Committed long-term to Ecuador’s earthquake victims

Ecuador earthquake

Last night, two more earthquakes hit Ecuador, measuring 6.2 and 6.9. While human injuries are limited and there are no reported deaths, we are reminded that the nation is still reeling from the massive 7.8 earthquake two months ago when more than 650 people lost their lives and 17,000 more were injured, according to Ecuador’s emergency management authority.

More than 25,000 people are still in temporary shelters, many hoping against the odds that they will one day be able to return to their homes and rebuild.

Others have already moved on, knowing that since their home is gone, they will never go back.

Countless animals have lost their caretakers to death or abandonment, so household pets, backyard farm animals, even some captive wildlife, have all struggled these last two months.

READ: Responding to Ecuador’s earthquake

Our partner Darwin Animal Doctors (DAD) is partnering with local groups in Ecuador. Team members remain determined and strong in an unyielding recovery phase for thousands of injured, abandoned, and displaced animal victims throughout Pedernales and Canoa.

IFAW emergency relief grants are helping DAD and partners provide life-saving triage onsite, transport for advanced care out of danger, food, fresh water, and emotional support as shock begins to wear off. They are also committed to spay/neuter, vaccinate, transport and support for reuniting or re-homing for thousands of homeless animals.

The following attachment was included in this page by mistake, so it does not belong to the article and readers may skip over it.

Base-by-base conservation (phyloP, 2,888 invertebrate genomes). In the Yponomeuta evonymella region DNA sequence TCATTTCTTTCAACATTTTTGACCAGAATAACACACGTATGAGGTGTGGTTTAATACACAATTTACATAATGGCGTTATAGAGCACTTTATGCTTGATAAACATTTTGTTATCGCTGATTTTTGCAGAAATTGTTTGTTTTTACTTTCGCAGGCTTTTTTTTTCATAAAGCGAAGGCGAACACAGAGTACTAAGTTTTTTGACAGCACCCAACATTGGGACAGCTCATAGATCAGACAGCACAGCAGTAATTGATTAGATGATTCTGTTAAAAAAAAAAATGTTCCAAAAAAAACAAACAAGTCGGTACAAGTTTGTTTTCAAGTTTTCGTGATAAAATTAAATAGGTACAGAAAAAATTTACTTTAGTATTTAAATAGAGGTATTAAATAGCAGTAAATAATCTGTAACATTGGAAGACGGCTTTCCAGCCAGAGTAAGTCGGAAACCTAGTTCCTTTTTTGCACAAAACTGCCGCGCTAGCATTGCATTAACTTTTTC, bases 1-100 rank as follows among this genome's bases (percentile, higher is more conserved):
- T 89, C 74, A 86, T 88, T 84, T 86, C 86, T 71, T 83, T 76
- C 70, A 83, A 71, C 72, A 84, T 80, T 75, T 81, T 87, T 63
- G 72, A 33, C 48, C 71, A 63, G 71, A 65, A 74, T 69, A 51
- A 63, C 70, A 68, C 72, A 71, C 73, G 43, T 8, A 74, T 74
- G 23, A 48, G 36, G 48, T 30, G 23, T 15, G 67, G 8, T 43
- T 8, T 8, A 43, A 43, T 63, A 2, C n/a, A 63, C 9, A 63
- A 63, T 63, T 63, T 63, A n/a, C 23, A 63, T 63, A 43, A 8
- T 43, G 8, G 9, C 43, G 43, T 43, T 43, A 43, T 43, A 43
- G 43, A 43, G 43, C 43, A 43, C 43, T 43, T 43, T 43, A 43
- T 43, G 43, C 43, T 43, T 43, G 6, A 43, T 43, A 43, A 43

Two dogs were recently brought to the makeshift shelter/clinic with injuries from the latest earthquake; one lost an eye and the other had a severe abdominal injury. Both dogs received emergency treatment and surgery in Quito before being transported back to their owners’ temporary shelter. Their owners had lost everything and yet they put their grief aside to find emergency care for their dogs.

Because they could not have paid for such care in such a difficult time, IFAW is honored to be able to help keep this family and many other families whole.

The two abandoned kittens pictured above were rushed into the clinic and immediately hand-fed, dewormed and stabilized. Dr. María Cristina Cely, DAD veterinarian, reports that “they were transferred to University of San Francisco Quito (USFQ) thanks to IFAW, and are receiving critical care there. Their names are Tiger and Dog!”

Re-homing is a growing priority as families realize they cannot take their pets with them to stay with family members or friends…many will never be able to return home. With tears in their eyes, people surrender their pets to our partners.

Pedernales and Canoa are facing years of recovery and these pets need a second chance out of the danger zone.

IFAW is proud to continue support for DAD and local partners to help 1,000 surrendered or abandoned pets with a second chance at a happy and healthy future.

We are also pleased to report that the howler monkey mentioned in my last report was quickly transported to the USFQ veterinary hospital where he received the best treatment possible.

--SW

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